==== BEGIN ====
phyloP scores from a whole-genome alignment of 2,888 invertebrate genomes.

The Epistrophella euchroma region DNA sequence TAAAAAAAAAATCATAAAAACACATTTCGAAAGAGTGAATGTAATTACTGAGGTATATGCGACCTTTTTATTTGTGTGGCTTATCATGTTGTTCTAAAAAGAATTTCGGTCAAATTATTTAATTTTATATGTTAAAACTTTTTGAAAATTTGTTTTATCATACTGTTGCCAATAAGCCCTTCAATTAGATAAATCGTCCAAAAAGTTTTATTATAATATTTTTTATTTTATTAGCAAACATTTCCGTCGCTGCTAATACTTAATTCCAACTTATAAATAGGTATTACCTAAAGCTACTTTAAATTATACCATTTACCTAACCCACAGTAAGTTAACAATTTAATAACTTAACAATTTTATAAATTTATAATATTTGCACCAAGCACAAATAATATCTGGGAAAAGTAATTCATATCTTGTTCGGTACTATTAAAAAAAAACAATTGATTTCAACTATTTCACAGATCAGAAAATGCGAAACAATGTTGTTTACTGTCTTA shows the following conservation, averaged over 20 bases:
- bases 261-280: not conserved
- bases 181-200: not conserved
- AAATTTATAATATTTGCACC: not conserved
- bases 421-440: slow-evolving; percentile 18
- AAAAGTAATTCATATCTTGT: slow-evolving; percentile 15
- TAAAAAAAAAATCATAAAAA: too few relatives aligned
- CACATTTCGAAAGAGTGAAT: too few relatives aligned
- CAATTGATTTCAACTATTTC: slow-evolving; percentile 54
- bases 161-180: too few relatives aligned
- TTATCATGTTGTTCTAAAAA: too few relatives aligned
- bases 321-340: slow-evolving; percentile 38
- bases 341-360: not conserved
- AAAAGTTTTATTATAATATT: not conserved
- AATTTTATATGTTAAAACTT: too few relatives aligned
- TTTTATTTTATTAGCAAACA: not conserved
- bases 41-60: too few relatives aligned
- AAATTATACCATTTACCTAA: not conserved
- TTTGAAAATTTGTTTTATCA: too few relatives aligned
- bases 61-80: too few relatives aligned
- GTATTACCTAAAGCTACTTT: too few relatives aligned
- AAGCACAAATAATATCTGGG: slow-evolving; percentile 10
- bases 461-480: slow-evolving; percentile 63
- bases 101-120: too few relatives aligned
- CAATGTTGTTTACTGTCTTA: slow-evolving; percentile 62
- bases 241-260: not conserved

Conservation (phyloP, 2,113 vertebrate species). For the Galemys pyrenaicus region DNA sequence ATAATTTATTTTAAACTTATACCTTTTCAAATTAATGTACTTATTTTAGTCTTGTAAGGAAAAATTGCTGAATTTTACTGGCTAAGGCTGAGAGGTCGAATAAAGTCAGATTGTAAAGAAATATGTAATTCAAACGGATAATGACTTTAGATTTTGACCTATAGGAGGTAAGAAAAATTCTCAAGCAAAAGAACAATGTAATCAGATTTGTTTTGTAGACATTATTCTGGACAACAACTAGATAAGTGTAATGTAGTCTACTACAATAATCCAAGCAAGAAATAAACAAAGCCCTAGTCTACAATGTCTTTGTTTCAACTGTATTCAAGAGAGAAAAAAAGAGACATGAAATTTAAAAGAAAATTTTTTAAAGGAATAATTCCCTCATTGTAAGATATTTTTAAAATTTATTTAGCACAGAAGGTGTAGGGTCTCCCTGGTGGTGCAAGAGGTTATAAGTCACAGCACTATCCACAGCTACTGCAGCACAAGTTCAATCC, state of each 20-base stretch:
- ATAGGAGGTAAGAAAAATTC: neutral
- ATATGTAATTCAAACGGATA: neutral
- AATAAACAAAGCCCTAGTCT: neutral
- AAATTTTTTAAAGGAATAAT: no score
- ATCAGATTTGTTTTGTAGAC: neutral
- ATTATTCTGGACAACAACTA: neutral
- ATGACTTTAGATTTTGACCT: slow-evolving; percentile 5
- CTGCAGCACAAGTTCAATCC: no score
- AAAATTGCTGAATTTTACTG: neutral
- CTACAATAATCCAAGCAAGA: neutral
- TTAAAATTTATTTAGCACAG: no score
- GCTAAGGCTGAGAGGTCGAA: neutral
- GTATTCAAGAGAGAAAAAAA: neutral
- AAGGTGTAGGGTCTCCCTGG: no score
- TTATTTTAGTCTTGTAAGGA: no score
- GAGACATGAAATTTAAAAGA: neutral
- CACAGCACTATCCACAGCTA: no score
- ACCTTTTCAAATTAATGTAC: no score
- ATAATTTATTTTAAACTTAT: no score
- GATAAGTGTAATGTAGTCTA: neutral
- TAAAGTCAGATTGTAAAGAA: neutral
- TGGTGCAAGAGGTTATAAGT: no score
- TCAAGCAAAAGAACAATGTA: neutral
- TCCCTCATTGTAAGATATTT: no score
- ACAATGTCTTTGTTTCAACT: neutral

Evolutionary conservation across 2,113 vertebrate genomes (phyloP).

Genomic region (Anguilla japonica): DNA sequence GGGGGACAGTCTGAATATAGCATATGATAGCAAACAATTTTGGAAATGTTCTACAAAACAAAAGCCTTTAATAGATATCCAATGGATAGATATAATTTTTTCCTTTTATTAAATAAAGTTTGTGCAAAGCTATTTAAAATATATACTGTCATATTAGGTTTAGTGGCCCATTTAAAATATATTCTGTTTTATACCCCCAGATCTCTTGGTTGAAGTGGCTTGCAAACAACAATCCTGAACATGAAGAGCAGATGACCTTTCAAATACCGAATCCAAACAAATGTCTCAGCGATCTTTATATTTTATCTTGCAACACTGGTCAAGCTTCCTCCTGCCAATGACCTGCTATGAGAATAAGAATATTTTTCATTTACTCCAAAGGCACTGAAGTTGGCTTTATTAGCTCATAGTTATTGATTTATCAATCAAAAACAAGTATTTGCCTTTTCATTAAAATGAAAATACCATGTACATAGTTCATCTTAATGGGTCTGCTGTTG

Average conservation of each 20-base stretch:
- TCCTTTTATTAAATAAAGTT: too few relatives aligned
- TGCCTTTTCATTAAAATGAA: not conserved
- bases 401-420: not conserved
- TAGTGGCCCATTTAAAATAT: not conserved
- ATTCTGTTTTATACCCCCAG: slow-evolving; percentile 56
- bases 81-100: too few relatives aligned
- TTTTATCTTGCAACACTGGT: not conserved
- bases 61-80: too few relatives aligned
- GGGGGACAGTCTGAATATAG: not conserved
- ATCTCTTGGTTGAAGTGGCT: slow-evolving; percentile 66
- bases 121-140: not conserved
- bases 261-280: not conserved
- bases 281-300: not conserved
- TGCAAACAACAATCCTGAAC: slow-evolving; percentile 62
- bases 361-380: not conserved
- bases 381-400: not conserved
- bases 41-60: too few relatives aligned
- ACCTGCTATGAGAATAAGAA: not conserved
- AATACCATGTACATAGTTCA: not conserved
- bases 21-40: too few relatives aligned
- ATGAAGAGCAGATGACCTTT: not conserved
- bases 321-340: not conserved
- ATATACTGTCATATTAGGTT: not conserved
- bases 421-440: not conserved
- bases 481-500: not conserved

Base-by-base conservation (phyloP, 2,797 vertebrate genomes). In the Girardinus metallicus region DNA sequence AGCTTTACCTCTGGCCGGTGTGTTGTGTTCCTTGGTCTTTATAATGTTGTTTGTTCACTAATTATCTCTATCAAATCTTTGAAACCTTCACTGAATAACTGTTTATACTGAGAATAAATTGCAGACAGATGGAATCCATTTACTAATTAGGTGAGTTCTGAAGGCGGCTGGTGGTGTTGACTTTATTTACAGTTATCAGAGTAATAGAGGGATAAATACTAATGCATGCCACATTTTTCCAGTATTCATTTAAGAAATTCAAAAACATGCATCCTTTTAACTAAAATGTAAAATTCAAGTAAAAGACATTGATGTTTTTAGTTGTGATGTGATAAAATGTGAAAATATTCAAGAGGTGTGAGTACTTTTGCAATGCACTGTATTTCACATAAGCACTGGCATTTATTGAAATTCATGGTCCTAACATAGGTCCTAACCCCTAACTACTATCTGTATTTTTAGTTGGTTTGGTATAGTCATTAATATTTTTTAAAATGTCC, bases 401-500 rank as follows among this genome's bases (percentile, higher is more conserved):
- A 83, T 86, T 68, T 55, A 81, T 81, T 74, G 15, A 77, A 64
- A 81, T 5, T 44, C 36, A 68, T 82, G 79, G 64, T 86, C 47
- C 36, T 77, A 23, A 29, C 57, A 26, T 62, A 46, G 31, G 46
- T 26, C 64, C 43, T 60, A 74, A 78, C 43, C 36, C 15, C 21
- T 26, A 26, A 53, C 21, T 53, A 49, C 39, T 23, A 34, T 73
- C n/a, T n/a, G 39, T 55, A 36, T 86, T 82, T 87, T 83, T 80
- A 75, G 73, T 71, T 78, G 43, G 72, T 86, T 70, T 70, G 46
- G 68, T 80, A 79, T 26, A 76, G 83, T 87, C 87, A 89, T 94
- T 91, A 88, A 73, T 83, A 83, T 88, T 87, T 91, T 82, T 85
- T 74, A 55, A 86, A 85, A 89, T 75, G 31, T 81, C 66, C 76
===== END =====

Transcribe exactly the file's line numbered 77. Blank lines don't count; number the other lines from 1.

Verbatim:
- ATGAAGAGCAGATGACCTTT: not conserved